Reinstatement or Just Re-Negotiation? The Employment Amendment Bill 2016

On 12 February 2016, the Government gazetted the Employment (Amendment) Bill 2016 (the “Bill”). The Bill will be introduced into the Legislative Council for first and second readings on 2 March 2016 but it is not clear when it may come into force.

The Bill empowers the Labour Tribunal to make an order for reinstatement or re-engagement if it is requested by an employee who has been dismissed unreasonably and unlawfully (ie, an employee who has been dismissed without a valid reason and in circumstances which are prohibited under the Employment Ordinance – for example, those on maternity leave or paid sickness leave).

Previously, such an order could only be made with both the employer’s and employee’s consent, which in practice meant that it would never happen. If enacted, the Labour Tribunal could order reinstatement or re-engagement where the employee agrees and the Tribunal considers it appropriate and practicable, notwithstanding that the employer has not consented.

The proposed amendments would not affect dismissals which are unreasonable but not unlawful. In those cases, consent of both parties will still be required.

When considering the practicality of an order, the Labour Tribunal will take into account various factors including the circumstances of the dismissal and the relationship between employer and employee. Each party will be given an opportunity to put forward their respective case as to whether or not an order should be made.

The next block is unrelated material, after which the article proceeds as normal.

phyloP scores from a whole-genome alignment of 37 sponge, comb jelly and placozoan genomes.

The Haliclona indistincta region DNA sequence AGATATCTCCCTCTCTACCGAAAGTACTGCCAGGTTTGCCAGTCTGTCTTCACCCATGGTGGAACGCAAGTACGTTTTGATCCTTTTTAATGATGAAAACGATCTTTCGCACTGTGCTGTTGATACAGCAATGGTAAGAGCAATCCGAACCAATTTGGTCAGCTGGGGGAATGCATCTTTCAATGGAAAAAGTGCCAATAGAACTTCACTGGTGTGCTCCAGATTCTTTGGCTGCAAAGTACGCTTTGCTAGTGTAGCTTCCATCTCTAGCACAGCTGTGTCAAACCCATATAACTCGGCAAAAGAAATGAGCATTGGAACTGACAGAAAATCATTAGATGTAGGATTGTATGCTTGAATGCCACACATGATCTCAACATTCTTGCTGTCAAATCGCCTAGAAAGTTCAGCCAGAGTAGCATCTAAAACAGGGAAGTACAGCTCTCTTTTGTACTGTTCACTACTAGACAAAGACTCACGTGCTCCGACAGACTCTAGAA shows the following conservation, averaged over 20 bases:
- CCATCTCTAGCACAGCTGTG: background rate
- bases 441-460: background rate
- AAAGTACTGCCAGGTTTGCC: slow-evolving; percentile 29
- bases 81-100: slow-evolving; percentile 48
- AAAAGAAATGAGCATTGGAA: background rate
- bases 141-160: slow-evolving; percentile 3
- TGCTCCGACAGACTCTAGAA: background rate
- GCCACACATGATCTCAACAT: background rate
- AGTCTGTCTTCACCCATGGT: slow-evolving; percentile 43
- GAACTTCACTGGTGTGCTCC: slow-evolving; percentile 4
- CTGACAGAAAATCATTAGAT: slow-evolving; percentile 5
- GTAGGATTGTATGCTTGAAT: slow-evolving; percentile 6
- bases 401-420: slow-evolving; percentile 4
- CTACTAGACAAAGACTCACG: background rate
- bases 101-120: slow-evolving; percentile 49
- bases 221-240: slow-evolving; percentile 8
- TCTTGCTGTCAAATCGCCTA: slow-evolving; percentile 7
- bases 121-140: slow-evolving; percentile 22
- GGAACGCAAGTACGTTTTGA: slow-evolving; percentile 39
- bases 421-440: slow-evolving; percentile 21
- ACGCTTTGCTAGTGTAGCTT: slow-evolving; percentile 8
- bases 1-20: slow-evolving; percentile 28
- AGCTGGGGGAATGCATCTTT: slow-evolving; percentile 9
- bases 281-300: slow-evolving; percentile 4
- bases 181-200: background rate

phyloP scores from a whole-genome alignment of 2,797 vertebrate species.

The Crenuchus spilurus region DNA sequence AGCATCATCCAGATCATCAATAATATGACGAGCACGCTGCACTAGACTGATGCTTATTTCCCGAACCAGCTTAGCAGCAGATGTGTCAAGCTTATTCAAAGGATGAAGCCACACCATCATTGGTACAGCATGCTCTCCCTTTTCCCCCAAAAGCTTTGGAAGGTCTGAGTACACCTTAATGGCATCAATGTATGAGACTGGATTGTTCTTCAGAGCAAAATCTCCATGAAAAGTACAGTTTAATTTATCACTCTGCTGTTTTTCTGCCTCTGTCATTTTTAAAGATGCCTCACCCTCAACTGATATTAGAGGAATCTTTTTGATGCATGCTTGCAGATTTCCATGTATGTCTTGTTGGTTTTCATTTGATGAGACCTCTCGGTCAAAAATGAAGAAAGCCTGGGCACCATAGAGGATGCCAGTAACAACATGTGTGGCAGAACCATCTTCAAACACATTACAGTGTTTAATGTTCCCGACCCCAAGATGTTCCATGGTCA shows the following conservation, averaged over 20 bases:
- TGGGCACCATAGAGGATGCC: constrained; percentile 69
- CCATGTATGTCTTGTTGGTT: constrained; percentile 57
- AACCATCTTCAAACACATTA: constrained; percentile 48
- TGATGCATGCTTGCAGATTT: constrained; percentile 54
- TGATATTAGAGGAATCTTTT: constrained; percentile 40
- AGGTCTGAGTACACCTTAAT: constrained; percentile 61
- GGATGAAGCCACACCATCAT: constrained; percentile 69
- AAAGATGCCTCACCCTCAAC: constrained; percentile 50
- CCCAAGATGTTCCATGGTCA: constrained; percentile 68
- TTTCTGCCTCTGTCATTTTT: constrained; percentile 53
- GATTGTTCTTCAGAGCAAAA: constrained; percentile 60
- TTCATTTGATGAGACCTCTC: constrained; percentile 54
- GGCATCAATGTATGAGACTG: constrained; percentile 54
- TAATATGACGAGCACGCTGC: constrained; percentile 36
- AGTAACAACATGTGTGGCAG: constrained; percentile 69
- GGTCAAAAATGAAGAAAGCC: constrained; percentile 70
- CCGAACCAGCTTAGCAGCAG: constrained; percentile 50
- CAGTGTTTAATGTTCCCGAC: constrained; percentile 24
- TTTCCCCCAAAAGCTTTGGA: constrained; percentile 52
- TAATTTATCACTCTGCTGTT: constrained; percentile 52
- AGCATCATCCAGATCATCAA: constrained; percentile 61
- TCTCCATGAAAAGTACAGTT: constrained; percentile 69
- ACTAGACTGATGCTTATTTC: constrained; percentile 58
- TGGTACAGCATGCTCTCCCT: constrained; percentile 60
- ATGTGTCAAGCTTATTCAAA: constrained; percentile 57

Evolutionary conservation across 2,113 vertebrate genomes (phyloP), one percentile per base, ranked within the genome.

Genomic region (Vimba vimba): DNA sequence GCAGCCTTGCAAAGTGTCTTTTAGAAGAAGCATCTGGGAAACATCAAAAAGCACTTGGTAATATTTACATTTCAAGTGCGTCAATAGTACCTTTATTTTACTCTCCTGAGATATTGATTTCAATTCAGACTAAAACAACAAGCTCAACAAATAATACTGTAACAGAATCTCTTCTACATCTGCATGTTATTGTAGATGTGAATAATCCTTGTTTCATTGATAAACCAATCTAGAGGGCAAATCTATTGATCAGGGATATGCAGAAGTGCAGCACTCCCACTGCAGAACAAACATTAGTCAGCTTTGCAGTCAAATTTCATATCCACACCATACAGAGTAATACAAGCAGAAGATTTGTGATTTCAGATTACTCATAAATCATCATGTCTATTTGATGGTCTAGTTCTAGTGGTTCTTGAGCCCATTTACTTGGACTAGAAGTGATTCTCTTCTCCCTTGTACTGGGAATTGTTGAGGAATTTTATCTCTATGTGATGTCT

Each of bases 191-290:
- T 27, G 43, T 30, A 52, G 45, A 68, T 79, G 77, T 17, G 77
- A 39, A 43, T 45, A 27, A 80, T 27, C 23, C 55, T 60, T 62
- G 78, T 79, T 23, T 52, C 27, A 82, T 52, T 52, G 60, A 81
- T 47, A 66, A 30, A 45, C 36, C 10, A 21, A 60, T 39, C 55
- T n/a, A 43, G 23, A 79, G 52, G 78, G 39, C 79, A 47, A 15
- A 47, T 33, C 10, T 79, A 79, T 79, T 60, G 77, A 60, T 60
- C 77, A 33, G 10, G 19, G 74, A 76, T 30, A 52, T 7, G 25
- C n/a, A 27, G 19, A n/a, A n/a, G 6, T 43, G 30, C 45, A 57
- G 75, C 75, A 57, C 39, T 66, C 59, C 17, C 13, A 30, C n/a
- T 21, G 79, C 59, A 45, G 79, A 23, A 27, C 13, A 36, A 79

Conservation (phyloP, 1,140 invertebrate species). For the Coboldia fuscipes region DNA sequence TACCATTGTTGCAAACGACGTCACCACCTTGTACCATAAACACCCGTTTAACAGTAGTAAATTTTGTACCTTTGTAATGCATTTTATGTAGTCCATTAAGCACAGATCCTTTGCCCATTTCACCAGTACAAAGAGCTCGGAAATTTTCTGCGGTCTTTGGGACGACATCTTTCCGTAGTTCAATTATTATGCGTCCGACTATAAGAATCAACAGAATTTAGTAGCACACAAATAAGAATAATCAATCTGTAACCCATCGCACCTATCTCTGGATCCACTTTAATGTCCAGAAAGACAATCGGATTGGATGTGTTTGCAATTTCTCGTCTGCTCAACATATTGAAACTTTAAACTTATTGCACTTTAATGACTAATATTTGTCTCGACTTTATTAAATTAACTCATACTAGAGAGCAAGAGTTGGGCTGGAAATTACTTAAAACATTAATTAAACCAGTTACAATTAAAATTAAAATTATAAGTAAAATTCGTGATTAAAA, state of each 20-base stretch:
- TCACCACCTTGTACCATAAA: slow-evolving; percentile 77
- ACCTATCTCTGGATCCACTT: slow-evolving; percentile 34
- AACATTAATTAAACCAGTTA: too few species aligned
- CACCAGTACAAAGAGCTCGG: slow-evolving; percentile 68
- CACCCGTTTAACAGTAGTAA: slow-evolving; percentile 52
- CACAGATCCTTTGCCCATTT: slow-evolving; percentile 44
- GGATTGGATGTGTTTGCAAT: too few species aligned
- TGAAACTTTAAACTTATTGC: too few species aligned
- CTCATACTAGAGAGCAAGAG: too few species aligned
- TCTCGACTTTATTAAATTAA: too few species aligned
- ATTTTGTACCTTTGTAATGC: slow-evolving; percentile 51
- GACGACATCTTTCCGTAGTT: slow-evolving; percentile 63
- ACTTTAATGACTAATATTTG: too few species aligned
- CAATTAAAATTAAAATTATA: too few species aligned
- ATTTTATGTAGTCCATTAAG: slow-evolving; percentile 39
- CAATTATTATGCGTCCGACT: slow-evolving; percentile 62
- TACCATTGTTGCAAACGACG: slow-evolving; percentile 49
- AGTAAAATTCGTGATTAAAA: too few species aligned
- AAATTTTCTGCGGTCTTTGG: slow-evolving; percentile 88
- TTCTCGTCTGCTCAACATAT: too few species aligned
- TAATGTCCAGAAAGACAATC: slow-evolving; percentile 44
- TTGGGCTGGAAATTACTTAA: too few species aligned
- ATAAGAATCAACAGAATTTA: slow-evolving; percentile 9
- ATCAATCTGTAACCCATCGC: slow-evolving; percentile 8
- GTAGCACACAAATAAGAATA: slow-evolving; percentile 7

Similar provisions have been in place in the UK for some time. However, under the Employment Rights Act, any dismissal found to be unfair could result in a reinstatement or re-engagement order if requested by the employee. A stark contrast however is the higher penalty in the UK for failure to comply with an order of reinstatement or re-engagement: currently 26 to 52 weeks’ pay capped at £12,350 to £24,700. In Hong Kong, the proposed penalty is three times the employee’s average monthly wage, subject to a maximum of HK$50,000. This would be paid to the employee.

This sanction would punish an employer for failing to comply with an order for reinstatement or re-engagement and is on top of the monetary remedies payable to the employee as ordered by the Tribunal. An employer who wilfully and without reasonable excuse fails to pay the penalty would also be guilty of a criminal offence.

In practice, these proposals are unlikely to be game-changers. Hong Kong is an employer-friendly jurisdiction, but most employers try to avoid dismissing unlawfully because of the financial penalties and potential criminal liability under existing law. That said, the proposed HK$50,000 penalty is relatively low and employers may prefer to offer this to employees directly to avoid the hassle and cost of having to produce evidence as to the impracticability of the employee returning. Savvy employees may use the new rights and obligations to press for a higher settlement.


Partner, Eversheds

Registered Foreign Lawyer, Eversheds